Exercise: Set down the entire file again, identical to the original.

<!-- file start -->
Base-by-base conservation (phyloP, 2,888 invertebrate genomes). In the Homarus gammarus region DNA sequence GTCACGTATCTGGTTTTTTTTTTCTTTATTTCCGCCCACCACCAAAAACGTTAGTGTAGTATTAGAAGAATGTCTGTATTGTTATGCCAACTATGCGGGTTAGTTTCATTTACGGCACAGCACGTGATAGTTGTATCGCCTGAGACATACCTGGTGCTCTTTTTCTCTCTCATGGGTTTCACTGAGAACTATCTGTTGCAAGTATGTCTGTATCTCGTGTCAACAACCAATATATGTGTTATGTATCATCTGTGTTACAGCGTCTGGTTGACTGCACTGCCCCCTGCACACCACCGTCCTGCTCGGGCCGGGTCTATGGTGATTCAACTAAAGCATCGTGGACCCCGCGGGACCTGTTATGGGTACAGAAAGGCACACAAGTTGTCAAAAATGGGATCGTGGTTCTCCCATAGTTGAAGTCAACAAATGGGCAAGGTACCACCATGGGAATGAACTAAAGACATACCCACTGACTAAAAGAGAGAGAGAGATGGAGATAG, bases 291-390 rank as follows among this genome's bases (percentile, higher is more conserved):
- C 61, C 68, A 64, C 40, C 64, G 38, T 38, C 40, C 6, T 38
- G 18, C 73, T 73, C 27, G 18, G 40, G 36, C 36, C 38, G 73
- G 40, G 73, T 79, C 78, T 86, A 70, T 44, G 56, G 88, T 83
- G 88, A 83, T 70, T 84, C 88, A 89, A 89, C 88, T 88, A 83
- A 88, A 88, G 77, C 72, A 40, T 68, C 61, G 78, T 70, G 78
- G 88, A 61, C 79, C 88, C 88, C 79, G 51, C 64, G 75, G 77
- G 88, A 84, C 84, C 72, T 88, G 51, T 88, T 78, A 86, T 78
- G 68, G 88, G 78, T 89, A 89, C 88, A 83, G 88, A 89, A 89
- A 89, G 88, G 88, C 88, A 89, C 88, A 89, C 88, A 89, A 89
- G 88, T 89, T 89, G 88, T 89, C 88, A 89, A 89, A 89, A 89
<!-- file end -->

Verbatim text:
Base-by-base conservation (phyloP, 2,888 invertebrate genomes). In the Homarus gammarus region DNA sequence GTCACGTATCTGGTTTTTTTTTTCTTTATTTCCGCCCACCACCAAAAACGTTAGTGTAGTATTAGAAGAATGTCTGTATTGTTATGCCAACTATGCGGGTTAGTTTCATTTACGGCACAGCACGTGATAGTTGTATCGCCTGAGACATACCTGGTGCTCTTTTTCTCTCTCATGGGTTTCACTGAGAACTATCTGTTGCAAGTATGTCTGTATCTCGTGTCAACAACCAATATATGTGTTATGTATCATCTGTGTTACAGCGTCTGGTTGACTGCACTGCCCCCTGCACACCACCGTCCTGCTCGGGCCGGGTCTATGGTGATTCAACTAAAGCATCGTGGACCCCGCGGGACCTGTTATGGGTACAGAAAGGCACACAAGTTGTCAAAAATGGGATCGTGGTTCTCCCATAGTTGAAGTCAACAAATGGGCAAGGTACCACCATGGGAATGAACTAAAGACATACCCACTGACTAAAAGAGAGAGAGAGATGGAGATAG, bases 291-390 rank as follows among this genome's bases (percentile, higher is more conserved):
- C 61, C 68, A 64, C 40, C 64, G 38, T 38, C 40, C 6, T 38
- G 18, C 73, T 73, C 27, G 18, G 40, G 36, C 36, C 38, G 73
- G 40, G 73, T 79, C 78, T 86, A 70, T 44, G 56, G 88, T 83
- G 88, A 83, T 70, T 84, C 88, A 89, A 89, C 88, T 88, A 83
- A 88, A 88, G 77, C 72, A 40, T 68, C 61, G 78, T 70, G 78
- G 88, A 61, C 79, C 88, C 88, C 79, G 51, C 64, G 75, G 77
- G 88, A 84, C 84, C 72, T 88, G 51, T 88, T 78, A 86, T 78
- G 68, G 88, G 78, T 89, A 89, C 88, A 83, G 88, A 89, A 89
- A 89, G 88, G 88, C 88, A 89, C 88, A 89, C 88, A 89, A 89
- G 88, T 89, T 89, G 88, T 89, C 88, A 89, A 89, A 89, A 89